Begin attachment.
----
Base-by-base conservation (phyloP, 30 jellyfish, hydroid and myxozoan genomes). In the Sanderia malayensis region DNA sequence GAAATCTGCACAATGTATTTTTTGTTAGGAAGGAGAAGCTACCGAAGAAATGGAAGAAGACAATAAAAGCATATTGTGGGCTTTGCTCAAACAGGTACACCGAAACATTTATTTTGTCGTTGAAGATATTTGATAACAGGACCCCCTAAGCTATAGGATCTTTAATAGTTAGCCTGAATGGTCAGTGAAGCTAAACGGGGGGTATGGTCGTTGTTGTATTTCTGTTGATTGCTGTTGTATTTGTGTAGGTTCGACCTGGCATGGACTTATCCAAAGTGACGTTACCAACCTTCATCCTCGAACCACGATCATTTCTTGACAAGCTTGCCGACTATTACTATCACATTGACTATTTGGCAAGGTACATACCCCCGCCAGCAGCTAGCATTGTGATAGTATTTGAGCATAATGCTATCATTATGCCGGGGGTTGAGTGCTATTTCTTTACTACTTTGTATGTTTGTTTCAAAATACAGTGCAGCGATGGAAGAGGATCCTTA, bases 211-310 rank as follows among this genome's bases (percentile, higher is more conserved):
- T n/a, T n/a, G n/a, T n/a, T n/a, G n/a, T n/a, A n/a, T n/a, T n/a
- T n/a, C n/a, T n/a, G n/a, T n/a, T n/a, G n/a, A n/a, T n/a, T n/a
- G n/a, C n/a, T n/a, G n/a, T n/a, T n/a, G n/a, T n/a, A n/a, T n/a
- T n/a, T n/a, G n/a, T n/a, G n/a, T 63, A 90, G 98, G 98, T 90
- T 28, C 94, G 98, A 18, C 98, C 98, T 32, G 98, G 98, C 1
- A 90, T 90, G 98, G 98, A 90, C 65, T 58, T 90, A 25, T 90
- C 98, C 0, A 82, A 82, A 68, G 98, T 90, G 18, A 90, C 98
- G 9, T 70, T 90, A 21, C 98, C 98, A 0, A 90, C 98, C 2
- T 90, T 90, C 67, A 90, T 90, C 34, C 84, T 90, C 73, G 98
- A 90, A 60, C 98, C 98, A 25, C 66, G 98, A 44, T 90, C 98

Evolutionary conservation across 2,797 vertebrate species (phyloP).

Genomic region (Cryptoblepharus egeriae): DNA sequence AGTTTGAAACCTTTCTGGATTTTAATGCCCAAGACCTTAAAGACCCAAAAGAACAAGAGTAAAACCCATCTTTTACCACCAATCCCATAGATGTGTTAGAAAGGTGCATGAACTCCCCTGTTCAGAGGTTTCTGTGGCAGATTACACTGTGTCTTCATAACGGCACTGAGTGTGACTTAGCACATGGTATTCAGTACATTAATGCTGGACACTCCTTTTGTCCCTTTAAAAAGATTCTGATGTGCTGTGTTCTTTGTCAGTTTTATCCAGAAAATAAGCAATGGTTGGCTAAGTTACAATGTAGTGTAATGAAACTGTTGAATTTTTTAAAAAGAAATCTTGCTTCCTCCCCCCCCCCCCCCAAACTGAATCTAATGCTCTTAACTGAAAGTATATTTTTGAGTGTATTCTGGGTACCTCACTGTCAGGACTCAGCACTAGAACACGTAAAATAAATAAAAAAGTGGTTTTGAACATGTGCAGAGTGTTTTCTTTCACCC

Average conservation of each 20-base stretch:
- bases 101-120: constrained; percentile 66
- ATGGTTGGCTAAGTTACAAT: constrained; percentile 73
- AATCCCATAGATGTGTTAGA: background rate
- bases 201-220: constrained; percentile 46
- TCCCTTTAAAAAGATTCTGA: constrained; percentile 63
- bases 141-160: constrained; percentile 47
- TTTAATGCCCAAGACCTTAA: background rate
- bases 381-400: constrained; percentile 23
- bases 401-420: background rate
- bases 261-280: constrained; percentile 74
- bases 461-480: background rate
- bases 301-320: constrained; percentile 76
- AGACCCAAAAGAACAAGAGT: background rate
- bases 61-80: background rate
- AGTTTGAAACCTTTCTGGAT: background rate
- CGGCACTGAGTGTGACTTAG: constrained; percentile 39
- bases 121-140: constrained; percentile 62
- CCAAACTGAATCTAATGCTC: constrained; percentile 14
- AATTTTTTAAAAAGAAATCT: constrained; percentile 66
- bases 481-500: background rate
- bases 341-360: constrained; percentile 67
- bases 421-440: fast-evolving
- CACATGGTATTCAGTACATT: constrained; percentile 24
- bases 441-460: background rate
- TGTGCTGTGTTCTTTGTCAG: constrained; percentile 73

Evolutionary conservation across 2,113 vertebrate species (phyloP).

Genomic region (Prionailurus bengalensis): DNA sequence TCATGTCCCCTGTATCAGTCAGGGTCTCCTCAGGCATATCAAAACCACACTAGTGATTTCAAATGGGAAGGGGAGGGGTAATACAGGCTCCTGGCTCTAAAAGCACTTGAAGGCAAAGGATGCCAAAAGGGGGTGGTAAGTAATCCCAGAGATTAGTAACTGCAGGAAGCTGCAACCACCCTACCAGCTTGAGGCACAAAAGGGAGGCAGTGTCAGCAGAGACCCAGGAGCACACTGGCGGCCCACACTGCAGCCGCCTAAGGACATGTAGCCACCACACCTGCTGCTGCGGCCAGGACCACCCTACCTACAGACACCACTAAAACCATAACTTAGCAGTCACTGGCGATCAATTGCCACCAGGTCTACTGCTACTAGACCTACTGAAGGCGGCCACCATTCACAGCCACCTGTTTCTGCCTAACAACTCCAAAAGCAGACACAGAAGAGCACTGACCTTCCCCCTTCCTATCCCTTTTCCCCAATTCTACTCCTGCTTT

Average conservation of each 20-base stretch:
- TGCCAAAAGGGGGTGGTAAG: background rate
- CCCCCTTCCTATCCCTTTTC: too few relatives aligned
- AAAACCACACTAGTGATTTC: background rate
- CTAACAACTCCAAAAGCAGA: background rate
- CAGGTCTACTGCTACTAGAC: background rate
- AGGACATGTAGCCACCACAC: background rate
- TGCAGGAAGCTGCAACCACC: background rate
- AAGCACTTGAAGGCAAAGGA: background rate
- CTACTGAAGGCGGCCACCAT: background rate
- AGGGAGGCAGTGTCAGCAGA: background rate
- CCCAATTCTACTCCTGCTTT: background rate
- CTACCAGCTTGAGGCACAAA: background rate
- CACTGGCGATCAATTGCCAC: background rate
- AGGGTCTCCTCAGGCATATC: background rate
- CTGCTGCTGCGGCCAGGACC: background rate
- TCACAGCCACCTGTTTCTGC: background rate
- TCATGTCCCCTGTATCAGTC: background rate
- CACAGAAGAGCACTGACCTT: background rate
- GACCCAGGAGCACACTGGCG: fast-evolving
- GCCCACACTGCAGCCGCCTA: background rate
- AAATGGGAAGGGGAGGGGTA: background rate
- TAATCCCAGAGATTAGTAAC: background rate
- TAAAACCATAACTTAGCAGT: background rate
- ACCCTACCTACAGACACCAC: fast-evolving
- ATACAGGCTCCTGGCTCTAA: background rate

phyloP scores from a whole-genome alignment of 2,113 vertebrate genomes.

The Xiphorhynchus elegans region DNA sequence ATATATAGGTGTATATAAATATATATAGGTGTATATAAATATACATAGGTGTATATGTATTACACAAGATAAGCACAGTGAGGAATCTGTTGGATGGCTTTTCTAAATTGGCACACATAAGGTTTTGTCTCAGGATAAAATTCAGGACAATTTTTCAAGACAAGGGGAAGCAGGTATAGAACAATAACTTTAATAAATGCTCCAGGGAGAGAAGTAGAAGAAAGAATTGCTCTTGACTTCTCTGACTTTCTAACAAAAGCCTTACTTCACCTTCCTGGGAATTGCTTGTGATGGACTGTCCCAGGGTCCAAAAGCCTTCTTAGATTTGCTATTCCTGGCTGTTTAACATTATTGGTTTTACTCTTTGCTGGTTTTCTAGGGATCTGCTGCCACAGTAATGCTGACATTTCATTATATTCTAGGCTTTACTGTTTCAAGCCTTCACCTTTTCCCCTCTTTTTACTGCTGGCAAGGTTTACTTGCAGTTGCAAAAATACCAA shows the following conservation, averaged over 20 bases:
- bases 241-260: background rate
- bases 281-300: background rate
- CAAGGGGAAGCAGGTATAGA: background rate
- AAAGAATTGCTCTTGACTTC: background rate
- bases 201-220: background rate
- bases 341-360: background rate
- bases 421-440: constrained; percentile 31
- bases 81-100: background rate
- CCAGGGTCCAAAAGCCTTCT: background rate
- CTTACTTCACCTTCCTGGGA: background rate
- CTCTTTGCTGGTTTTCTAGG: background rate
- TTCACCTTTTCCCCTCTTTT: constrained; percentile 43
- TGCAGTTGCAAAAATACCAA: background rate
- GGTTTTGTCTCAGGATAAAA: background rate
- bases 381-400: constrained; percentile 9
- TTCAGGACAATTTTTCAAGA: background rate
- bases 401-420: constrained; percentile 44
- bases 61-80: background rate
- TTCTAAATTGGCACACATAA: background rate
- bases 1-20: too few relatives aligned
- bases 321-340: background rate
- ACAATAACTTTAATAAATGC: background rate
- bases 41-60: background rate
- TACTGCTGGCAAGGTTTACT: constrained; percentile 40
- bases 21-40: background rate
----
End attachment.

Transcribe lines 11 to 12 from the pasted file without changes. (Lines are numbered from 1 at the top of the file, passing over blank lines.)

- A 90, A 60, C 98, C 98, A 25, C 66, G 98, A 44, T 90, C 98

Evolutionary conservation across 2,797 vertebrate species (phyloP).